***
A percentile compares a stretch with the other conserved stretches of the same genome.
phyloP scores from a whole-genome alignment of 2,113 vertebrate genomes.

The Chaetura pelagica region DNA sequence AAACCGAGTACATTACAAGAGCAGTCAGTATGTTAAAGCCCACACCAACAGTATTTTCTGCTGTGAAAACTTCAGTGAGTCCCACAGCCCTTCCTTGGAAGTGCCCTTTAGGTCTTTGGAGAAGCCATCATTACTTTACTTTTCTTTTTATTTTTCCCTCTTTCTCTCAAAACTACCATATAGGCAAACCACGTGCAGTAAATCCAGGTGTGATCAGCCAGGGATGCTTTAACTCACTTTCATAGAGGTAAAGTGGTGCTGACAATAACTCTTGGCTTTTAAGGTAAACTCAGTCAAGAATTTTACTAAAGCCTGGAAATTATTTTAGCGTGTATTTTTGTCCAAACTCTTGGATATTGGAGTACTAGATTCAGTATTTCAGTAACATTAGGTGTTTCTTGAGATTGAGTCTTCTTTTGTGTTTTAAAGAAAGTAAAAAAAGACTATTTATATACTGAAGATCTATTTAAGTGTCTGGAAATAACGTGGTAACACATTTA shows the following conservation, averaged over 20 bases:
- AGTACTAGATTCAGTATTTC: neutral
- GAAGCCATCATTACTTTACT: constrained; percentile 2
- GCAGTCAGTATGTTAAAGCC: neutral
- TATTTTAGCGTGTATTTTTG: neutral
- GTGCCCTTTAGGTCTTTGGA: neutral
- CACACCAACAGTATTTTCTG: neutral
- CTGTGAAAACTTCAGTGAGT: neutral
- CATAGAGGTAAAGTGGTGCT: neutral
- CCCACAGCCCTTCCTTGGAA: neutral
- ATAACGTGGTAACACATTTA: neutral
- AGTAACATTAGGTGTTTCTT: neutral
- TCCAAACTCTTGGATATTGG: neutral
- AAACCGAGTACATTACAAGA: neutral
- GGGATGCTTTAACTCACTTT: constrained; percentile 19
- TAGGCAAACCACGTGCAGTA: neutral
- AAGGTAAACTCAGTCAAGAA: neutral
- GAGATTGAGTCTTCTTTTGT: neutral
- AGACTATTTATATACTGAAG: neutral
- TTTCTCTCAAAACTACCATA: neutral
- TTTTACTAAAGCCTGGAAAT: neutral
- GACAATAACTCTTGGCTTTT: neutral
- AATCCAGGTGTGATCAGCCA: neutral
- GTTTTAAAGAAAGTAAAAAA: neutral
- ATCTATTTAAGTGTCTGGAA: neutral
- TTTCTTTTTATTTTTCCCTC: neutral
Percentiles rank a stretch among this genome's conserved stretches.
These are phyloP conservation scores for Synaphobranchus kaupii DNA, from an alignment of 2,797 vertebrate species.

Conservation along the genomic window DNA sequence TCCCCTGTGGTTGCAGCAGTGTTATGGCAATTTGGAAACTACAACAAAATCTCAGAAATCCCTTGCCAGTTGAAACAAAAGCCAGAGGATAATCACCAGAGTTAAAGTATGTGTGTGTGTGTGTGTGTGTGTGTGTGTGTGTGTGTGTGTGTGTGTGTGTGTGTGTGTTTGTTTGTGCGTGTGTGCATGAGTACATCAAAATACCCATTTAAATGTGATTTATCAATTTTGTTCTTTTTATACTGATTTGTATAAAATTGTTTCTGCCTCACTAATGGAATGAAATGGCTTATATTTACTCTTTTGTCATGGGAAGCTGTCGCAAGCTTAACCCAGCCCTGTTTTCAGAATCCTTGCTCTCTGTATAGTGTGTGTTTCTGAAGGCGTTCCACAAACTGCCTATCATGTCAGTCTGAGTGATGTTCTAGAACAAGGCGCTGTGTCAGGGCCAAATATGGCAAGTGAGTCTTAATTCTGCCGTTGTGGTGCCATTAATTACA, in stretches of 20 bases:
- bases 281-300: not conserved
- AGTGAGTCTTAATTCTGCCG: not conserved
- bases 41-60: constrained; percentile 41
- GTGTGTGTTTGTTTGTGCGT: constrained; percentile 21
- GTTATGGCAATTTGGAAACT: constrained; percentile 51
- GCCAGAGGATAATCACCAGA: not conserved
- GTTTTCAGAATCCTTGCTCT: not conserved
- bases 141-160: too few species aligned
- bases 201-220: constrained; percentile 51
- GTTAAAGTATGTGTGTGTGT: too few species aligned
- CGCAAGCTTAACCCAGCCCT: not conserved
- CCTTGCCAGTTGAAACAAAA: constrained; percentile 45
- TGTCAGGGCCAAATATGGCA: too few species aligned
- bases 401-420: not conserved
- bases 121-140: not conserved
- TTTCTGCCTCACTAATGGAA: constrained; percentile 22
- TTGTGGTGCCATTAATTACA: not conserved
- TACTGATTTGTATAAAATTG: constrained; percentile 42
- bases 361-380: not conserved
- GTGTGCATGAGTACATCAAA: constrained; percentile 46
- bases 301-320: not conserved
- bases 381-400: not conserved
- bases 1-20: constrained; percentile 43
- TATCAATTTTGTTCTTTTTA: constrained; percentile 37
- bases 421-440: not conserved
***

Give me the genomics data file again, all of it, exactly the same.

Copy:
A percentile compares a stretch with the other conserved stretches of the same genome.
phyloP scores from a whole-genome alignment of 2,113 vertebrate genomes.

The Chaetura pelagica region DNA sequence AAACCGAGTACATTACAAGAGCAGTCAGTATGTTAAAGCCCACACCAACAGTATTTTCTGCTGTGAAAACTTCAGTGAGTCCCACAGCCCTTCCTTGGAAGTGCCCTTTAGGTCTTTGGAGAAGCCATCATTACTTTACTTTTCTTTTTATTTTTCCCTCTTTCTCTCAAAACTACCATATAGGCAAACCACGTGCAGTAAATCCAGGTGTGATCAGCCAGGGATGCTTTAACTCACTTTCATAGAGGTAAAGTGGTGCTGACAATAACTCTTGGCTTTTAAGGTAAACTCAGTCAAGAATTTTACTAAAGCCTGGAAATTATTTTAGCGTGTATTTTTGTCCAAACTCTTGGATATTGGAGTACTAGATTCAGTATTTCAGTAACATTAGGTGTTTCTTGAGATTGAGTCTTCTTTTGTGTTTTAAAGAAAGTAAAAAAAGACTATTTATATACTGAAGATCTATTTAAGTGTCTGGAAATAACGTGGTAACACATTTA shows the following conservation, averaged over 20 bases:
- AGTACTAGATTCAGTATTTC: neutral
- GAAGCCATCATTACTTTACT: constrained; percentile 2
- GCAGTCAGTATGTTAAAGCC: neutral
- TATTTTAGCGTGTATTTTTG: neutral
- GTGCCCTTTAGGTCTTTGGA: neutral
- CACACCAACAGTATTTTCTG: neutral
- CTGTGAAAACTTCAGTGAGT: neutral
- CATAGAGGTAAAGTGGTGCT: neutral
- CCCACAGCCCTTCCTTGGAA: neutral
- ATAACGTGGTAACACATTTA: neutral
- AGTAACATTAGGTGTTTCTT: neutral
- TCCAAACTCTTGGATATTGG: neutral
- AAACCGAGTACATTACAAGA: neutral
- GGGATGCTTTAACTCACTTT: constrained; percentile 19
- TAGGCAAACCACGTGCAGTA: neutral
- AAGGTAAACTCAGTCAAGAA: neutral
- GAGATTGAGTCTTCTTTTGT: neutral
- AGACTATTTATATACTGAAG: neutral
- TTTCTCTCAAAACTACCATA: neutral
- TTTTACTAAAGCCTGGAAAT: neutral
- GACAATAACTCTTGGCTTTT: neutral
- AATCCAGGTGTGATCAGCCA: neutral
- GTTTTAAAGAAAGTAAAAAA: neutral
- ATCTATTTAAGTGTCTGGAA: neutral
- TTTCTTTTTATTTTTCCCTC: neutral
Percentiles rank a stretch among this genome's conserved stretches.
These are phyloP conservation scores for Synaphobranchus kaupii DNA, from an alignment of 2,797 vertebrate species.

Conservation along the genomic window DNA sequence TCCCCTGTGGTTGCAGCAGTGTTATGGCAATTTGGAAACTACAACAAAATCTCAGAAATCCCTTGCCAGTTGAAACAAAAGCCAGAGGATAATCACCAGAGTTAAAGTATGTGTGTGTGTGTGTGTGTGTGTGTGTGTGTGTGTGTGTGTGTGTGTGTGTGTGTGTGTTTGTTTGTGCGTGTGTGCATGAGTACATCAAAATACCCATTTAAATGTGATTTATCAATTTTGTTCTTTTTATACTGATTTGTATAAAATTGTTTCTGCCTCACTAATGGAATGAAATGGCTTATATTTACTCTTTTGTCATGGGAAGCTGTCGCAAGCTTAACCCAGCCCTGTTTTCAGAATCCTTGCTCTCTGTATAGTGTGTGTTTCTGAAGGCGTTCCACAAACTGCCTATCATGTCAGTCTGAGTGATGTTCTAGAACAAGGCGCTGTGTCAGGGCCAAATATGGCAAGTGAGTCTTAATTCTGCCGTTGTGGTGCCATTAATTACA, in stretches of 20 bases:
- bases 281-300: not conserved
- AGTGAGTCTTAATTCTGCCG: not conserved
- bases 41-60: constrained; percentile 41
- GTGTGTGTTTGTTTGTGCGT: constrained; percentile 21
- GTTATGGCAATTTGGAAACT: constrained; percentile 51
- GCCAGAGGATAATCACCAGA: not conserved
- GTTTTCAGAATCCTTGCTCT: not conserved
- bases 141-160: too few species aligned
- bases 201-220: constrained; percentile 51
- GTTAAAGTATGTGTGTGTGT: too few species aligned
- CGCAAGCTTAACCCAGCCCT: not conserved
- CCTTGCCAGTTGAAACAAAA: constrained; percentile 45
- TGTCAGGGCCAAATATGGCA: too few species aligned
- bases 401-420: not conserved
- bases 121-140: not conserved
- TTTCTGCCTCACTAATGGAA: constrained; percentile 22
- TTGTGGTGCCATTAATTACA: not conserved
- TACTGATTTGTATAAAATTG: constrained; percentile 42
- bases 361-380: not conserved
- GTGTGCATGAGTACATCAAA: constrained; percentile 46
- bases 301-320: not conserved
- bases 381-400: not conserved
- bases 1-20: constrained; percentile 43
- TATCAATTTTGTTCTTTTTA: constrained; percentile 37
- bases 421-440: not conserved